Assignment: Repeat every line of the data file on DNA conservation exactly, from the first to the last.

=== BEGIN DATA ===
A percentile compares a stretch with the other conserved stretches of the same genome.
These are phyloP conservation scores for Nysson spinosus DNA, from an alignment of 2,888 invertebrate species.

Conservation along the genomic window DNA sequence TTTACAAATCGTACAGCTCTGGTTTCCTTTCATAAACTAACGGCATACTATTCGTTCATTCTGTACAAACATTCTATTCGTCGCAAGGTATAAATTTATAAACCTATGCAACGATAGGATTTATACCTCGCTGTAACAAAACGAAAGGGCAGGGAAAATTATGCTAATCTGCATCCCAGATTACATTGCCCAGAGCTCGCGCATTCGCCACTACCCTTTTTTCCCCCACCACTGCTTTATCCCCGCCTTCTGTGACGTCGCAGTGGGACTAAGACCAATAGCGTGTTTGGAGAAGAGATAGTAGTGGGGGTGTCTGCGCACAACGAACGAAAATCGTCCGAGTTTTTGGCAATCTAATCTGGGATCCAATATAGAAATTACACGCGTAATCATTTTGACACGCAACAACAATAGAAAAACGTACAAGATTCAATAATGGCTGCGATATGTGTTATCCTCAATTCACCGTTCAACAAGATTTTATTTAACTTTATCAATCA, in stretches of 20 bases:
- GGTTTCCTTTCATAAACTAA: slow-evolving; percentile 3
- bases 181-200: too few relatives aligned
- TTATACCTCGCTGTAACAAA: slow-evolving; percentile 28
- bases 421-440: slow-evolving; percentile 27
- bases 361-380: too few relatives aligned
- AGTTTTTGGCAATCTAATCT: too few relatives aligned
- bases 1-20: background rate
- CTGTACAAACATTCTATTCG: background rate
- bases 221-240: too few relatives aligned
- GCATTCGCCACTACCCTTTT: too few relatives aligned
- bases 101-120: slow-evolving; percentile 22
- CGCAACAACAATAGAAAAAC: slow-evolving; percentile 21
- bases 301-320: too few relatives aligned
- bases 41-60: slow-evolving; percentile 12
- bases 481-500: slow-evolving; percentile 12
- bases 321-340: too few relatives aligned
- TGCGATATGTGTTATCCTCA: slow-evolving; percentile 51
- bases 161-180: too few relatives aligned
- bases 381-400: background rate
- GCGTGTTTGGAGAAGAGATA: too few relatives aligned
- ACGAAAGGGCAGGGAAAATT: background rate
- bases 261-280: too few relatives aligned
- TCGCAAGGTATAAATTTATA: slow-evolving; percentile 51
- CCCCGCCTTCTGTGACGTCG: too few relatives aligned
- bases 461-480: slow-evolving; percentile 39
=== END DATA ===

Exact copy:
A percentile compares a stretch with the other conserved stretches of the same genome.
These are phyloP conservation scores for Nysson spinosus DNA, from an alignment of 2,888 invertebrate species.

Conservation along the genomic window DNA sequence TTTACAAATCGTACAGCTCTGGTTTCCTTTCATAAACTAACGGCATACTATTCGTTCATTCTGTACAAACATTCTATTCGTCGCAAGGTATAAATTTATAAACCTATGCAACGATAGGATTTATACCTCGCTGTAACAAAACGAAAGGGCAGGGAAAATTATGCTAATCTGCATCCCAGATTACATTGCCCAGAGCTCGCGCATTCGCCACTACCCTTTTTTCCCCCACCACTGCTTTATCCCCGCCTTCTGTGACGTCGCAGTGGGACTAAGACCAATAGCGTGTTTGGAGAAGAGATAGTAGTGGGGGTGTCTGCGCACAACGAACGAAAATCGTCCGAGTTTTTGGCAATCTAATCTGGGATCCAATATAGAAATTACACGCGTAATCATTTTGACACGCAACAACAATAGAAAAACGTACAAGATTCAATAATGGCTGCGATATGTGTTATCCTCAATTCACCGTTCAACAAGATTTTATTTAACTTTATCAATCA, in stretches of 20 bases:
- GGTTTCCTTTCATAAACTAA: slow-evolving; percentile 3
- bases 181-200: too few relatives aligned
- TTATACCTCGCTGTAACAAA: slow-evolving; percentile 28
- bases 421-440: slow-evolving; percentile 27
- bases 361-380: too few relatives aligned
- AGTTTTTGGCAATCTAATCT: too few relatives aligned
- bases 1-20: background rate
- CTGTACAAACATTCTATTCG: background rate
- bases 221-240: too few relatives aligned
- GCATTCGCCACTACCCTTTT: too few relatives aligned
- bases 101-120: slow-evolving; percentile 22
- CGCAACAACAATAGAAAAAC: slow-evolving; percentile 21
- bases 301-320: too few relatives aligned
- bases 41-60: slow-evolving; percentile 12
- bases 481-500: slow-evolving; percentile 12
- bases 321-340: too few relatives aligned
- TGCGATATGTGTTATCCTCA: slow-evolving; percentile 51
- bases 161-180: too few relatives aligned
- bases 381-400: background rate
- GCGTGTTTGGAGAAGAGATA: too few relatives aligned
- ACGAAAGGGCAGGGAAAATT: background rate
- bases 261-280: too few relatives aligned
- TCGCAAGGTATAAATTTATA: slow-evolving; percentile 51
- CCCCGCCTTCTGTGACGTCG: too few relatives aligned
- bases 461-480: slow-evolving; percentile 39